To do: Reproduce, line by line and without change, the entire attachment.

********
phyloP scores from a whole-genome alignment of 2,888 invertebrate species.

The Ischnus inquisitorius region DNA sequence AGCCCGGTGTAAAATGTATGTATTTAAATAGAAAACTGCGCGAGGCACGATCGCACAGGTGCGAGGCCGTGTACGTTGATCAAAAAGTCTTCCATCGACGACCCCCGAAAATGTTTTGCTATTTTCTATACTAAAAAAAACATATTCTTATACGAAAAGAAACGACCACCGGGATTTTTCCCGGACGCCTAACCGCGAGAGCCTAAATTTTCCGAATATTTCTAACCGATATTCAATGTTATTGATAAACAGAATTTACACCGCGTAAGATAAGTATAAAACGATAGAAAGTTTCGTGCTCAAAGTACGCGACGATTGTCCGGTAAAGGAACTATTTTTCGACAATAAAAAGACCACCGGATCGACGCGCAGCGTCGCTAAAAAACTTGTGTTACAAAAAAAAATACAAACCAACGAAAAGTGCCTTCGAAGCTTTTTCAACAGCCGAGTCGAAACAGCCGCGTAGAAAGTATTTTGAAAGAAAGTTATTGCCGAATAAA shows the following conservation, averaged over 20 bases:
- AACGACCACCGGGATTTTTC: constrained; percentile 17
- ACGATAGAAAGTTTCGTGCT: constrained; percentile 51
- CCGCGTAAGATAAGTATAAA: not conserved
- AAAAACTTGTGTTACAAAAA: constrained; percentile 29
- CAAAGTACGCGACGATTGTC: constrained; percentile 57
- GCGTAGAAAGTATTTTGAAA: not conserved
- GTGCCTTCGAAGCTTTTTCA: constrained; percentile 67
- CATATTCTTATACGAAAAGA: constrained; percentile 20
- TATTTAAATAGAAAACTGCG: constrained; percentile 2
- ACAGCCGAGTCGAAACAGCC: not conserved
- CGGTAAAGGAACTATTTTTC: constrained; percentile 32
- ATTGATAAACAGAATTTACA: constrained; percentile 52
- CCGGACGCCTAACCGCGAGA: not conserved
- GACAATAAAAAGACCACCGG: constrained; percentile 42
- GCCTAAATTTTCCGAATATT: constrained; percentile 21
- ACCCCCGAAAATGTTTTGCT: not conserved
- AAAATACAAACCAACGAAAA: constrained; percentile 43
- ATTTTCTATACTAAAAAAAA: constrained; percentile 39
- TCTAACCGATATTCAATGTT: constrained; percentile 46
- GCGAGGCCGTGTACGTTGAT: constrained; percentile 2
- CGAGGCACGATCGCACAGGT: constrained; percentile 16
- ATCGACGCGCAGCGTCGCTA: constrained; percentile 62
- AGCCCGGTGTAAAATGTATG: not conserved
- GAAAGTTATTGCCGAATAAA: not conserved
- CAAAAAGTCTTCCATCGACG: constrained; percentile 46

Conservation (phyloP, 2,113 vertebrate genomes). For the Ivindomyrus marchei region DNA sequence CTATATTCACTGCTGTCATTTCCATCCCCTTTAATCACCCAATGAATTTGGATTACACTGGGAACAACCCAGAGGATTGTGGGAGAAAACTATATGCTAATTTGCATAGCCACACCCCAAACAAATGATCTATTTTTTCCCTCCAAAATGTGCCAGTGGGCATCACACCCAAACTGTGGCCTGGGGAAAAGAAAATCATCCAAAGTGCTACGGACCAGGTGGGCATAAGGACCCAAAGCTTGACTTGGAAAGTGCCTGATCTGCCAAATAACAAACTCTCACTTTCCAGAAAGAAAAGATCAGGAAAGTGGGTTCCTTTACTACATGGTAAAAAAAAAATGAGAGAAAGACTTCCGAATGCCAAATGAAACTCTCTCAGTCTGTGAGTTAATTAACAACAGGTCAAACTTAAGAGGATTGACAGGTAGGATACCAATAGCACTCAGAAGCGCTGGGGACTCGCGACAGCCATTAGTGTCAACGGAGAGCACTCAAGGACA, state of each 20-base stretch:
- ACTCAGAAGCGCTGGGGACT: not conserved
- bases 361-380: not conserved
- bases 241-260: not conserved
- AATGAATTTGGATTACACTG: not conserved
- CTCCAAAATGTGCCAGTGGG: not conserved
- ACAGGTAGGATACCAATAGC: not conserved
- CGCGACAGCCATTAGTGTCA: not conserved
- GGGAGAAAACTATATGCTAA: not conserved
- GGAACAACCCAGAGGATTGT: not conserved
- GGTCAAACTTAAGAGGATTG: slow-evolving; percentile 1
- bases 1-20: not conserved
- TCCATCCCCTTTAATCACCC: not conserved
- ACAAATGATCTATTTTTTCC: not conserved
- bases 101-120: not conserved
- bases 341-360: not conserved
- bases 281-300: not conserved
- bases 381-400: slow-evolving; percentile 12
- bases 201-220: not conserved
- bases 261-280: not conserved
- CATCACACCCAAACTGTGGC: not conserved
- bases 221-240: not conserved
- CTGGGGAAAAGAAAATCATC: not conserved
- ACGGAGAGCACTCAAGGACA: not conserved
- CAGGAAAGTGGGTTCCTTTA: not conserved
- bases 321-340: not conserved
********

phyloP scores from a whole-genome alignment of 2,888 invertebrate species.

The Ischnus inquisitorius region DNA sequence AGCCCGGTGTAAAATGTATGTATTTAAATAGAAAACTGCGCGAGGCACGATCGCACAGGTGCGAGGCCGTGTACGTTGATCAAAAAGTCTTCCATCGACGACCCCCGAAAATGTTTTGCTATTTTCTATACTAAAAAAAACATATTCTTATACGAAAAGAAACGACCACCGGGATTTTTCCCGGACGCCTAACCGCGAGAGCCTAAATTTTCCGAATATTTCTAACCGATATTCAATGTTATTGATAAACAGAATTTACACCGCGTAAGATAAGTATAAAACGATAGAAAGTTTCGTGCTCAAAGTACGCGACGATTGTCCGGTAAAGGAACTATTTTTCGACAATAAAAAGACCACCGGATCGACGCGCAGCGTCGCTAAAAAACTTGTGTTACAAAAAAAAATACAAACCAACGAAAAGTGCCTTCGAAGCTTTTTCAACAGCCGAGTCGAAACAGCCGCGTAGAAAGTATTTTGAAAGAAAGTTATTGCCGAATAAA shows the following conservation, averaged over 20 bases:
- AACGACCACCGGGATTTTTC: constrained; percentile 17
- ACGATAGAAAGTTTCGTGCT: constrained; percentile 51
- CCGCGTAAGATAAGTATAAA: not conserved
- AAAAACTTGTGTTACAAAAA: constrained; percentile 29
- CAAAGTACGCGACGATTGTC: constrained; percentile 57
- GCGTAGAAAGTATTTTGAAA: not conserved
- GTGCCTTCGAAGCTTTTTCA: constrained; percentile 67
- CATATTCTTATACGAAAAGA: constrained; percentile 20
- TATTTAAATAGAAAACTGCG: constrained; percentile 2
- ACAGCCGAGTCGAAACAGCC: not conserved
- CGGTAAAGGAACTATTTTTC: constrained; percentile 32
- ATTGATAAACAGAATTTACA: constrained; percentile 52
- CCGGACGCCTAACCGCGAGA: not conserved
- GACAATAAAAAGACCACCGG: constrained; percentile 42
- GCCTAAATTTTCCGAATATT: constrained; percentile 21
- ACCCCCGAAAATGTTTTGCT: not conserved
- AAAATACAAACCAACGAAAA: constrained; percentile 43
- ATTTTCTATACTAAAAAAAA: constrained; percentile 39
- TCTAACCGATATTCAATGTT: constrained; percentile 46
- GCGAGGCCGTGTACGTTGAT: constrained; percentile 2
- CGAGGCACGATCGCACAGGT: constrained; percentile 16
- ATCGACGCGCAGCGTCGCTA: constrained; percentile 62
- AGCCCGGTGTAAAATGTATG: not conserved
- GAAAGTTATTGCCGAATAAA: not conserved
- CAAAAAGTCTTCCATCGACG: constrained; percentile 46

Conservation (phyloP, 2,113 vertebrate genomes). For the Ivindomyrus marchei region DNA sequence CTATATTCACTGCTGTCATTTCCATCCCCTTTAATCACCCAATGAATTTGGATTACACTGGGAACAACCCAGAGGATTGTGGGAGAAAACTATATGCTAATTTGCATAGCCACACCCCAAACAAATGATCTATTTTTTCCCTCCAAAATGTGCCAGTGGGCATCACACCCAAACTGTGGCCTGGGGAAAAGAAAATCATCCAAAGTGCTACGGACCAGGTGGGCATAAGGACCCAAAGCTTGACTTGGAAAGTGCCTGATCTGCCAAATAACAAACTCTCACTTTCCAGAAAGAAAAGATCAGGAAAGTGGGTTCCTTTACTACATGGTAAAAAAAAAATGAGAGAAAGACTTCCGAATGCCAAATGAAACTCTCTCAGTCTGTGAGTTAATTAACAACAGGTCAAACTTAAGAGGATTGACAGGTAGGATACCAATAGCACTCAGAAGCGCTGGGGACTCGCGACAGCCATTAGTGTCAACGGAGAGCACTCAAGGACA, state of each 20-base stretch:
- ACTCAGAAGCGCTGGGGACT: not conserved
- bases 361-380: not conserved
- bases 241-260: not conserved
- AATGAATTTGGATTACACTG: not conserved
- CTCCAAAATGTGCCAGTGGG: not conserved
- ACAGGTAGGATACCAATAGC: not conserved
- CGCGACAGCCATTAGTGTCA: not conserved
- GGGAGAAAACTATATGCTAA: not conserved
- GGAACAACCCAGAGGATTGT: not conserved
- GGTCAAACTTAAGAGGATTG: slow-evolving; percentile 1
- bases 1-20: not conserved
- TCCATCCCCTTTAATCACCC: not conserved
- ACAAATGATCTATTTTTTCC: not conserved
- bases 101-120: not conserved
- bases 341-360: not conserved
- bases 281-300: not conserved
- bases 381-400: slow-evolving; percentile 12
- bases 201-220: not conserved
- bases 261-280: not conserved
- CATCACACCCAAACTGTGGC: not conserved
- bases 221-240: not conserved
- CTGGGGAAAAGAAAATCATC: not conserved
- ACGGAGAGCACTCAAGGACA: not conserved
- CAGGAAAGTGGGTTCCTTTA: not conserved
- bases 321-340: not conserved